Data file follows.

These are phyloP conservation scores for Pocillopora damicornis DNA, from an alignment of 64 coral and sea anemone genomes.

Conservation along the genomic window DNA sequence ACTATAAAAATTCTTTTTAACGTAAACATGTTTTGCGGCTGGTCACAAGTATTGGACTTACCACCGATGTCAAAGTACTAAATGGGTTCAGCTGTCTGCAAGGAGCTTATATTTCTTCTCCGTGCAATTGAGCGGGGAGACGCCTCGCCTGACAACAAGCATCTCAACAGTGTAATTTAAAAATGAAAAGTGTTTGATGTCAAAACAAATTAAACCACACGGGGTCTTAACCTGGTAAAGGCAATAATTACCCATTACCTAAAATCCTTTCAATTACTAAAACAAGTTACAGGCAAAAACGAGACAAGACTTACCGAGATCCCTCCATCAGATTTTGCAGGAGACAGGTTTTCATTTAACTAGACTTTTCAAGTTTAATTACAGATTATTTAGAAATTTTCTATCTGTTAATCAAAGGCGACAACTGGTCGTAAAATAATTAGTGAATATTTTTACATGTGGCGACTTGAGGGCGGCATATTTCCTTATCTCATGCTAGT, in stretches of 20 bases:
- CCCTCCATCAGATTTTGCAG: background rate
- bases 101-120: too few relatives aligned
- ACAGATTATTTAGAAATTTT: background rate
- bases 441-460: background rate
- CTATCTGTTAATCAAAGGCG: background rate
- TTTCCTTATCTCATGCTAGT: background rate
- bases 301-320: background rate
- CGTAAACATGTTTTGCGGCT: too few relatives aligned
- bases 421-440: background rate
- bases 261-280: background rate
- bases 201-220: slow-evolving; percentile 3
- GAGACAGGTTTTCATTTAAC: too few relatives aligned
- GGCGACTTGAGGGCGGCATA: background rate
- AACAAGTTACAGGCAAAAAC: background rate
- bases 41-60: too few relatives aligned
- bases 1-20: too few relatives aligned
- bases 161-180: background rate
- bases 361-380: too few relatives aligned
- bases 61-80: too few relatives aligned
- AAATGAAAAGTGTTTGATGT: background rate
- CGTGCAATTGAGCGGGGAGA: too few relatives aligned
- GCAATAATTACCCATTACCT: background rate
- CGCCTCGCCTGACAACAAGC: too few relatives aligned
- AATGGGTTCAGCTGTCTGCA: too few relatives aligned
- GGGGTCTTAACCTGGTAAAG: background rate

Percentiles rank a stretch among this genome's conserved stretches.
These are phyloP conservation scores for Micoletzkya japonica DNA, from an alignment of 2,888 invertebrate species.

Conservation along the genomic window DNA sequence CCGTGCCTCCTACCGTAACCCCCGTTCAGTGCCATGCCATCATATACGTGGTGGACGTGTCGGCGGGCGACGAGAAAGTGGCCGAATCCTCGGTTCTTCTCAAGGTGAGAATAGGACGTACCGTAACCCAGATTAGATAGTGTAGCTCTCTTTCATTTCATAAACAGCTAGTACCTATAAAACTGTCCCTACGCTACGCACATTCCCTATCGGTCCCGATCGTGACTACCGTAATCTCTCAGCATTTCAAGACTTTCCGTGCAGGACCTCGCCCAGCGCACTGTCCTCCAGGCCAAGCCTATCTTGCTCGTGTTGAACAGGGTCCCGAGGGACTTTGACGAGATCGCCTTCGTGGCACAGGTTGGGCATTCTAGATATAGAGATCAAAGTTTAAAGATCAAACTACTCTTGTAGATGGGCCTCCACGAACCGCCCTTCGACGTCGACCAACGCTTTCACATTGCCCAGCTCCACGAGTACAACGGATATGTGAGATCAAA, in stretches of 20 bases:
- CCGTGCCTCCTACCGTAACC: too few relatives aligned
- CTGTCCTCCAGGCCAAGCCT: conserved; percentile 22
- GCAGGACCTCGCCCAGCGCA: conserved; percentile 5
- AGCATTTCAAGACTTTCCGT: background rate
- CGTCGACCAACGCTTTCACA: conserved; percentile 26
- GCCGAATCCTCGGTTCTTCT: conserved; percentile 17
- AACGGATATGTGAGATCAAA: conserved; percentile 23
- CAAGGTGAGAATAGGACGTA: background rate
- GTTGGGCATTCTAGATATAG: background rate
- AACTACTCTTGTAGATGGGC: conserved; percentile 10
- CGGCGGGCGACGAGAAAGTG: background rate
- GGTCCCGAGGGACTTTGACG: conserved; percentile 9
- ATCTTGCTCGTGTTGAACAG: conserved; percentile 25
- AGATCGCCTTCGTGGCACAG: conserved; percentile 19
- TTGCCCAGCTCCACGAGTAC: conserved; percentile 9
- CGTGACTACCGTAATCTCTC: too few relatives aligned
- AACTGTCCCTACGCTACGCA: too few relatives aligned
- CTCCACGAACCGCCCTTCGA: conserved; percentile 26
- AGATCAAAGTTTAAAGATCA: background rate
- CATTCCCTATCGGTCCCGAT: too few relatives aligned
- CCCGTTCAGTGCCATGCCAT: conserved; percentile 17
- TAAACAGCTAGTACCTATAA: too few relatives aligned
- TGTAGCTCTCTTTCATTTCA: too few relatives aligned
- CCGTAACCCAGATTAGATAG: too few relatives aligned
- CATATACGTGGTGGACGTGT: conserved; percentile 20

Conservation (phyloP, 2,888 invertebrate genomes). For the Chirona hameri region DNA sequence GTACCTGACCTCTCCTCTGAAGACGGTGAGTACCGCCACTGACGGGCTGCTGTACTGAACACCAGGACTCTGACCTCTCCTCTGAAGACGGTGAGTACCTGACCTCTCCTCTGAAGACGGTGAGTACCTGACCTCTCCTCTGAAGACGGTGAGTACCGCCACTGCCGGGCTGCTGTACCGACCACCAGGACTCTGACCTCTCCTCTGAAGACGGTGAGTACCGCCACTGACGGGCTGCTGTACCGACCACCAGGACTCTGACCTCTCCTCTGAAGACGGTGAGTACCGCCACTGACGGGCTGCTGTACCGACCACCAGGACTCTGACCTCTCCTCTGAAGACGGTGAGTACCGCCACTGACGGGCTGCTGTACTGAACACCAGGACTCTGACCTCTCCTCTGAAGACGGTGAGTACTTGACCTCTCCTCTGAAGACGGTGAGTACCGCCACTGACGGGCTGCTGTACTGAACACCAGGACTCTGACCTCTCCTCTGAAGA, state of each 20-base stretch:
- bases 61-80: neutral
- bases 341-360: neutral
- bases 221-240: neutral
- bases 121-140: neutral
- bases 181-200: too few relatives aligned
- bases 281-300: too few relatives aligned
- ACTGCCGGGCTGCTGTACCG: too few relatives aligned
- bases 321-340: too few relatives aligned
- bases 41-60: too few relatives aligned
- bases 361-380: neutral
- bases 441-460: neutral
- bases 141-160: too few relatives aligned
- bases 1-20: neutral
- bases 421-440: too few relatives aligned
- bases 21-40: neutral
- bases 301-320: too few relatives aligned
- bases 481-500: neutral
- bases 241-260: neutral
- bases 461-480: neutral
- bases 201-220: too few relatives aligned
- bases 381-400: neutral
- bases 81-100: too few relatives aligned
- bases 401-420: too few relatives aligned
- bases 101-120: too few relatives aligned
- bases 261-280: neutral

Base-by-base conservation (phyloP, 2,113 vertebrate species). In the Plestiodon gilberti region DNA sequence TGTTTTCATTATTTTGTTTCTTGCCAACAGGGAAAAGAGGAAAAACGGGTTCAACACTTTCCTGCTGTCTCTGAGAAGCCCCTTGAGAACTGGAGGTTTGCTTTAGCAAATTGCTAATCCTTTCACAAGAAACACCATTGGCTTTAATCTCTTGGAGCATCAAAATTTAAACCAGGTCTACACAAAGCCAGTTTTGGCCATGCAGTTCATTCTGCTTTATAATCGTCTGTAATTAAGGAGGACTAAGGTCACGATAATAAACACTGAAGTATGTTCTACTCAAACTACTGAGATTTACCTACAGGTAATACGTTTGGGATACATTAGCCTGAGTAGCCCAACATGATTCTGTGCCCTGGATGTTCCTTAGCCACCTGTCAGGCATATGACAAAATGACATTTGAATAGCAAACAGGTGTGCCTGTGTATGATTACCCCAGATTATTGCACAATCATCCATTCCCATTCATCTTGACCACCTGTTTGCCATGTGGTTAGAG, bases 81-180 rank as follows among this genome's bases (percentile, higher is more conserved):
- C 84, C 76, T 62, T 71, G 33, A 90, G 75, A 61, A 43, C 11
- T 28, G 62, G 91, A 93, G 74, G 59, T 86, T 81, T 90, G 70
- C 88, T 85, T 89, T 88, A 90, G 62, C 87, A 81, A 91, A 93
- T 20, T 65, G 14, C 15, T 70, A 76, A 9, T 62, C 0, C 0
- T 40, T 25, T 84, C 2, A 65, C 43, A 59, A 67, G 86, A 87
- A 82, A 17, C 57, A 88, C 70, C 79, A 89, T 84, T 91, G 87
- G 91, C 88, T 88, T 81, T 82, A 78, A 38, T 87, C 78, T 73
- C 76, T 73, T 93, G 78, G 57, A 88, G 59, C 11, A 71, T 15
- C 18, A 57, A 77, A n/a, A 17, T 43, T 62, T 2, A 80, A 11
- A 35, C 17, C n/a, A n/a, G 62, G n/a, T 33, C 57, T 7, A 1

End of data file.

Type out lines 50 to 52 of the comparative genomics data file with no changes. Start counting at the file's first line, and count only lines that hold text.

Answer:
- CATTCCCTATCGGTCCCGAT: too few relatives aligned
- CCCGTTCAGTGCCATGCCAT: conserved; percentile 17
- TAAACAGCTAGTACCTATAA: too few relatives aligned